The codes and terms used when furnishing debt sometimes can mean more than one thing and can trip up even the savviest of credit reporting experts. But that doesn’t mean that they are inaccurate. A District Court judge in Nevada has granted a defendant’s motion to dismiss a Fair Credit Reporting Act case, ruling that the defendant did nothing wrong when it continued to report a closed account as charged off and conducted a reasonable investigation when the debt was disputed.
A copy of the ruling in the case of Ohaion v. Bank of America can be accessed by clicking here.
The background in this case is pretty straightforward. The plaintiff checked her credit report and noticed the defendant was reported a debt as paid off, even though the plaintiff had paid and closed the account. The plaintiff alleges she disputed the debt, but claims the plaintiff did not conduct a reasonable investigation.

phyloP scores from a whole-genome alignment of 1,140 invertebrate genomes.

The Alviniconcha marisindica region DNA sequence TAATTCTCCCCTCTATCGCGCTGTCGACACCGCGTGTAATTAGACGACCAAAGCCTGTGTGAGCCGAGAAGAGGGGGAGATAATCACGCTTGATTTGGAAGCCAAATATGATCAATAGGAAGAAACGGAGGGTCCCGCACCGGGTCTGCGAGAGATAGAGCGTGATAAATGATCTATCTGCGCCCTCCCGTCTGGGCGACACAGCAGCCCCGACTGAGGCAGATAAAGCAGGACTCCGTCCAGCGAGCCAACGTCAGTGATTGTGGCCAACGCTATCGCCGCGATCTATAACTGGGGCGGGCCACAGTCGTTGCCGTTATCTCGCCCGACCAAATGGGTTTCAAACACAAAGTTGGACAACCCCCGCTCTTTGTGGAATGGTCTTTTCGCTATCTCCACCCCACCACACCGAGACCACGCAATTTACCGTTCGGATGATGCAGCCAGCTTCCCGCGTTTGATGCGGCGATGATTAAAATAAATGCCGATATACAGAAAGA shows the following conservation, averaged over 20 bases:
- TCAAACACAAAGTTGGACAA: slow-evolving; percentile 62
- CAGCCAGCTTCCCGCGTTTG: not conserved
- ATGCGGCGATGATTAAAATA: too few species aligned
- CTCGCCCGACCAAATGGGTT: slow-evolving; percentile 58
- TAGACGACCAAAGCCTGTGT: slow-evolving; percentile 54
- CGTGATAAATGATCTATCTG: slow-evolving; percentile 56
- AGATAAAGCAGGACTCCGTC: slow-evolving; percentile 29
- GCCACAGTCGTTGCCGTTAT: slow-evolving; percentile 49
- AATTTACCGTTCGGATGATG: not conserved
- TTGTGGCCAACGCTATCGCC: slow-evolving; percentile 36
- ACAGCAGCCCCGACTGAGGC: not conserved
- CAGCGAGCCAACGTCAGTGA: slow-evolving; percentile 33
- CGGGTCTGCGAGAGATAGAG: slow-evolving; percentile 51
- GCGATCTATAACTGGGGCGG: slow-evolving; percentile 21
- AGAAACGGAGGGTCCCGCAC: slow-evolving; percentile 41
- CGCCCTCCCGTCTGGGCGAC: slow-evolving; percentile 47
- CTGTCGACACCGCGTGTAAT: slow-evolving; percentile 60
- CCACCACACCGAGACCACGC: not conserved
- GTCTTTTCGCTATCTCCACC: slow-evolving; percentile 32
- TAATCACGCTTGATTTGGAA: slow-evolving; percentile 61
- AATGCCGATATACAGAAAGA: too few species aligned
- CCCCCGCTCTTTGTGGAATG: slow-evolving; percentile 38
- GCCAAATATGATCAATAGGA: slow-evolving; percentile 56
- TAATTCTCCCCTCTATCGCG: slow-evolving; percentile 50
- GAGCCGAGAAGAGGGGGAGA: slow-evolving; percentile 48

The plaintiff sited a precedent that Judge Gloria M. Navarro of the District Court for the District of Nevada determined actually helped the defendant more. In that case, the defendant continued to report a debt as charged off even after the plaintiff had settled the debt for less than the full amount owed. The Court noted that the status of the tradeline in both cases — charged off with a zero balance — was determined to be accurate for an account that was charged off and later settled. Technically speaking, noted Judge Navarro, the defendant’s reporting was accurate.
The plaintiff also argued the notation was materially misleading because it made her look less credit-worth than she was. But the plaintiff did not offer enough evidence to support “the proposition that continuing to accurately report an account as charged off after the debtor has paid is misleading to the extent that it can be expected to adversely affect credit decisions,” Judge Navarro wrote.